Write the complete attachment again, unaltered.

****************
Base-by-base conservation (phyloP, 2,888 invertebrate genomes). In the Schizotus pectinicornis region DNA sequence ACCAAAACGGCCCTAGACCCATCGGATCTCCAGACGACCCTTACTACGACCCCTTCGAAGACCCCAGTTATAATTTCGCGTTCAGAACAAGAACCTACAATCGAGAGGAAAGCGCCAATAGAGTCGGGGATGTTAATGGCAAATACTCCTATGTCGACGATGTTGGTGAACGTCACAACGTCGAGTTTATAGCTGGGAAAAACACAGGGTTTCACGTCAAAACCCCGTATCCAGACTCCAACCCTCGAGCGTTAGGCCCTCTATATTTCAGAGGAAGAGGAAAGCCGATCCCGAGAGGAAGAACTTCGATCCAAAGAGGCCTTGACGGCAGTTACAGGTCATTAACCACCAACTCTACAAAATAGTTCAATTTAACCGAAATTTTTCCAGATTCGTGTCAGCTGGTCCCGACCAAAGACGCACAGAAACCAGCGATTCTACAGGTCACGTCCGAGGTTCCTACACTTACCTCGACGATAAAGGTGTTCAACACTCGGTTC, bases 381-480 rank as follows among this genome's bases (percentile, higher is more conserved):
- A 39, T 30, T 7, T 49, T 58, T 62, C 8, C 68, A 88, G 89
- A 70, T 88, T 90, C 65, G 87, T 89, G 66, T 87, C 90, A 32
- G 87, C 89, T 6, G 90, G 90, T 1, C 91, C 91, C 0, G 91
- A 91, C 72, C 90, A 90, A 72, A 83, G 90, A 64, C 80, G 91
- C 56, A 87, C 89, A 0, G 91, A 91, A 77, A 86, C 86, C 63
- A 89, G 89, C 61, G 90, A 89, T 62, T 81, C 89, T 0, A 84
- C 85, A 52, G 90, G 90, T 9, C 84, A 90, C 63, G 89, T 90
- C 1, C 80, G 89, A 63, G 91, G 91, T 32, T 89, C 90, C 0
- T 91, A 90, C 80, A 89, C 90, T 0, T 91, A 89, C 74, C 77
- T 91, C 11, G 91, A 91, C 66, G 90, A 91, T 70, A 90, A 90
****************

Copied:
Base-by-base conservation (phyloP, 2,888 invertebrate genomes). In the Schizotus pectinicornis region DNA sequence ACCAAAACGGCCCTAGACCCATCGGATCTCCAGACGACCCTTACTACGACCCCTTCGAAGACCCCAGTTATAATTTCGCGTTCAGAACAAGAACCTACAATCGAGAGGAAAGCGCCAATAGAGTCGGGGATGTTAATGGCAAATACTCCTATGTCGACGATGTTGGTGAACGTCACAACGTCGAGTTTATAGCTGGGAAAAACACAGGGTTTCACGTCAAAACCCCGTATCCAGACTCCAACCCTCGAGCGTTAGGCCCTCTATATTTCAGAGGAAGAGGAAAGCCGATCCCGAGAGGAAGAACTTCGATCCAAAGAGGCCTTGACGGCAGTTACAGGTCATTAACCACCAACTCTACAAAATAGTTCAATTTAACCGAAATTTTTCCAGATTCGTGTCAGCTGGTCCCGACCAAAGACGCACAGAAACCAGCGATTCTACAGGTCACGTCCGAGGTTCCTACACTTACCTCGACGATAAAGGTGTTCAACACTCGGTTC, bases 381-480 rank as follows among this genome's bases (percentile, higher is more conserved):
- A 39, T 30, T 7, T 49, T 58, T 62, C 8, C 68, A 88, G 89
- A 70, T 88, T 90, C 65, G 87, T 89, G 66, T 87, C 90, A 32
- G 87, C 89, T 6, G 90, G 90, T 1, C 91, C 91, C 0, G 91
- A 91, C 72, C 90, A 90, A 72, A 83, G 90, A 64, C 80, G 91
- C 56, A 87, C 89, A 0, G 91, A 91, A 77, A 86, C 86, C 63
- A 89, G 89, C 61, G 90, A 89, T 62, T 81, C 89, T 0, A 84
- C 85, A 52, G 90, G 90, T 9, C 84, A 90, C 63, G 89, T 90
- C 1, C 80, G 89, A 63, G 91, G 91, T 32, T 89, C 90, C 0
- T 91, A 90, C 80, A 89, C 90, T 0, T 91, A 89, C 74, C 77
- T 91, C 11, G 91, A 91, C 66, G 90, A 91, T 70, A 90, A 90